The “three strikes” you’re out law, in particular with three-strike cases of non-violent crime (resulting, sometimes, in life imprisonment without parole), has been very controversial in the United States.

The three strikes sentencing of offenders who have committed a number of violent crimes has rarely drawn much criticism. Concerns about the fairness and proportionality of the law have been raised when an offender is sent to prison for 25 years for shoplifting or some other minor property crime. Critics note that a 25-year sentence for a third strike shoplifting offense is the same sentence meted out to those who commit murder. Long sentences for relatively minor offenses, they contend, amounts to cruel and unusual punishment, which is barred by the Eighth Amendment.

And here are some controversial results from wikipedia.

I mention the policy only because I was reminded of the law when I read the following early paragraph in Sworn On The Altar of God: A Religious Biography of Thomas Jefferson, by Edwin Gaustad.

To ensure that Anglicanism (the Church of England) would become the “formally established religion of the colony” and all other “forms of religion would be discouraged or driven out”:

“Severe legislation passed in Jamestown [Virginia] in 1610 [founded 1607, and generally considered the first white settlement in the so-called New World] provided that all the people attend morning and evening prayer and that those who “shall often and willingly absent themselves” from divine services be punished according to the law: lose a day’s provisions for the first offense, be whipped for the second, and for the third be condemned to the oceangoing galleys for six months.”

Draconian, to be sure—yet historically interesting, I thought. Speaking of draconian, take the case of Curtis Wilkerson in California. From Sociology Magazine 69:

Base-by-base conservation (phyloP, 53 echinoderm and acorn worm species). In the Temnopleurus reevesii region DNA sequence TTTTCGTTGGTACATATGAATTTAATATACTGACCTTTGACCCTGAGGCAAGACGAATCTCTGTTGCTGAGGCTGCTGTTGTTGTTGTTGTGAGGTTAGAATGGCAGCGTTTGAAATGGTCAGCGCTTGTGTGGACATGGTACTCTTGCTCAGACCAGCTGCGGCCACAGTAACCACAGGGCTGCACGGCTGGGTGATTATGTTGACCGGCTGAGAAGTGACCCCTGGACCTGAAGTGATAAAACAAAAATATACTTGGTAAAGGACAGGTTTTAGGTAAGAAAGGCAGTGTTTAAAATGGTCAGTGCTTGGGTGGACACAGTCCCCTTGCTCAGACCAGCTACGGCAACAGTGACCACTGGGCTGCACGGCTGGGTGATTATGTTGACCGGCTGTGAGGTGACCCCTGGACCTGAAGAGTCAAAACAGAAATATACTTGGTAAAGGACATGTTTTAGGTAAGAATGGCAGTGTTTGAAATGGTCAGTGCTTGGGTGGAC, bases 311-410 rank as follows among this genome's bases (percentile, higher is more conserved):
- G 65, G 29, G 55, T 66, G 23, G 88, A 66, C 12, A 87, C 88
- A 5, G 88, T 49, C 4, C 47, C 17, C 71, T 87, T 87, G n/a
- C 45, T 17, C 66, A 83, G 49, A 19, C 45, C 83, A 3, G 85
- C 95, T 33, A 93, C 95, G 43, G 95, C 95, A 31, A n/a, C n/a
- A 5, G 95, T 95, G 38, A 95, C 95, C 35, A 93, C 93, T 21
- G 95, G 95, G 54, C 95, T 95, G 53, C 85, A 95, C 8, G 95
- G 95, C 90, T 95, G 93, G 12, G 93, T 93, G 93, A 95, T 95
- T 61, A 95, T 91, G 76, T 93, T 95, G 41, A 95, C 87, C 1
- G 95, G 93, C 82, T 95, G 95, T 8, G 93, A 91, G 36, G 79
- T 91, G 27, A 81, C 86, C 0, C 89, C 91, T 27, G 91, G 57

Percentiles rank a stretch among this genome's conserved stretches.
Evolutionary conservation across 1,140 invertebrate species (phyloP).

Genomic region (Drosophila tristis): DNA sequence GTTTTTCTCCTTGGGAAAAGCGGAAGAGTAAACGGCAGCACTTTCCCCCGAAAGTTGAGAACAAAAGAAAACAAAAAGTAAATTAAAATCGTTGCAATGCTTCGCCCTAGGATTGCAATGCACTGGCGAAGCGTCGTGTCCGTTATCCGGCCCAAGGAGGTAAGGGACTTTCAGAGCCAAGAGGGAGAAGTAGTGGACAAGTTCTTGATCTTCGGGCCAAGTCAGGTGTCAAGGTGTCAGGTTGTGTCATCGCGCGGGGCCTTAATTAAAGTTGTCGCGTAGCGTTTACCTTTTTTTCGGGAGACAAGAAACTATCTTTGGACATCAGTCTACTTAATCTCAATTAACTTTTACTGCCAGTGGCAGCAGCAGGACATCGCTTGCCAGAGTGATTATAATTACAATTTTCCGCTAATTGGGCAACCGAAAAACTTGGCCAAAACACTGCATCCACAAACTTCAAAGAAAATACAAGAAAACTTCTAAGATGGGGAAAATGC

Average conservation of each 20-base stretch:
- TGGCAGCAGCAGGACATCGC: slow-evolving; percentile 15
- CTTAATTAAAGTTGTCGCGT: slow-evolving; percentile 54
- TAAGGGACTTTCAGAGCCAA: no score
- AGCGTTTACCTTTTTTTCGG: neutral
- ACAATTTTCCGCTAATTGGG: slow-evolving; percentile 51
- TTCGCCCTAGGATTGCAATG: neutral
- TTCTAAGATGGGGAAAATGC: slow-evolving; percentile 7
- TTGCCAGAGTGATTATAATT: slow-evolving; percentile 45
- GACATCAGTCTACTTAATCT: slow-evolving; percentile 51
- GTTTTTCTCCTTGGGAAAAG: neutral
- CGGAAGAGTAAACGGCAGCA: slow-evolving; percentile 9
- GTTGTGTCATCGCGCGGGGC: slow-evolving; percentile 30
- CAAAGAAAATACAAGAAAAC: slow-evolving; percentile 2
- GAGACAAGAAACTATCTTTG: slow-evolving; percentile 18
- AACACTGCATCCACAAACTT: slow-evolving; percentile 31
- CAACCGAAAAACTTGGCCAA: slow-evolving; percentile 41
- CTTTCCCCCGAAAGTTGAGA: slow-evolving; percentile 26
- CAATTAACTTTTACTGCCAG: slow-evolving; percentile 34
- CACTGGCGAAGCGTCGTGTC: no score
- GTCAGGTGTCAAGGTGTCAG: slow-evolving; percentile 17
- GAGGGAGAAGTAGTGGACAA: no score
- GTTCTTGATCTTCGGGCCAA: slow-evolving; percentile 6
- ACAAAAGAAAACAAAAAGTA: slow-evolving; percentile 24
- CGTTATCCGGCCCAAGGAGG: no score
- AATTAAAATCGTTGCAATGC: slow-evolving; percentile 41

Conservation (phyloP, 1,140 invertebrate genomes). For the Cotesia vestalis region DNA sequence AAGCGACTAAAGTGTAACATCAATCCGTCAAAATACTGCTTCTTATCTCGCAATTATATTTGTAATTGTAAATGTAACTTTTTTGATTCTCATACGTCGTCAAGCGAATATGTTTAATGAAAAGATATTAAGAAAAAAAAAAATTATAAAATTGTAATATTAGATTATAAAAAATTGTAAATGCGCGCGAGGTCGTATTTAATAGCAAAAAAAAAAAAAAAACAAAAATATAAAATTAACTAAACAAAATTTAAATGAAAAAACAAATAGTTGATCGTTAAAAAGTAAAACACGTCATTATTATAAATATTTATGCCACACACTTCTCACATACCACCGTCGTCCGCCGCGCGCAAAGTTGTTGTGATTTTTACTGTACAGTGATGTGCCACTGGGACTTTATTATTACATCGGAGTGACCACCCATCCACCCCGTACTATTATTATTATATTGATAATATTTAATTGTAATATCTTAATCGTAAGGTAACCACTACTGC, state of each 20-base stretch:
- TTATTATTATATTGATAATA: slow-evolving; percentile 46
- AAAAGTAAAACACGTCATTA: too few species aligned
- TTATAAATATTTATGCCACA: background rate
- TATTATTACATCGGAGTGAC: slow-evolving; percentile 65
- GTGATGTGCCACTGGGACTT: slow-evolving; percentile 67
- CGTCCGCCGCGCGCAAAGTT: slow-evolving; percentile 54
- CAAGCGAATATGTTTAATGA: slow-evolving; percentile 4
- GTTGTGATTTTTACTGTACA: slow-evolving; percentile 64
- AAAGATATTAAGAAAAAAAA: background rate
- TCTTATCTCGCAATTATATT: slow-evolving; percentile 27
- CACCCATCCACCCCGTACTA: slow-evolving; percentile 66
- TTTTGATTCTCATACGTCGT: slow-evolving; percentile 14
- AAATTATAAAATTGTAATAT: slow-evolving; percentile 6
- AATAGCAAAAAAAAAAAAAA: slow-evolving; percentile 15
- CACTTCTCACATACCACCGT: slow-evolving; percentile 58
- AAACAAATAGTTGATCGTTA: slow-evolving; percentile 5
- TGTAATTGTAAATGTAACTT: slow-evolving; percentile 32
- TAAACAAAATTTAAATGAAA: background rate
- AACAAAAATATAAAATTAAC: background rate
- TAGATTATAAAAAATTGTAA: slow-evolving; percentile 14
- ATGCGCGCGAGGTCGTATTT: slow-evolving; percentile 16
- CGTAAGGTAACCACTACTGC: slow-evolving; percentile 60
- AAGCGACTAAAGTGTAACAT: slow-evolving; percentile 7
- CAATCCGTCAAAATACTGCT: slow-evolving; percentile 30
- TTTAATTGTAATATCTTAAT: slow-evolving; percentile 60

The three strikes rule in California is not without fault. Take the situation of Curtis Wilkerson. In 1981, when he was only nineteen years old, Wilkerson was convicted of abetting two robberies. When he stole a two-and-a-half dollar pair of socks, Wilkerson was sentenced to life in prison as this was his third strike. This simply defies reason.

Supposedly, according to the Economist magazine, he’s still incarcerated today. The world’s most expensive socks, to be sure. Sociology magazine goes on to say:

In addition to the socks stealer, the Stanford group has clients who have stolen a dollar in loose change and stole some tools from a parked truck. In fact, well over half of the third strikers are in prison for petty theft, drug, or lesser offenses.

A California study determined that crime rates had already begun to decline prior to enactment of the three strikes rule. Further, there was no marked difference between the rates of counties who used it more than those who didn’t. Additionally, the law has increased the age of inmates and increased prison spending by five hundred million dollars per year.

Here’s to love, logic and justice, learning to work together…

Pete xo


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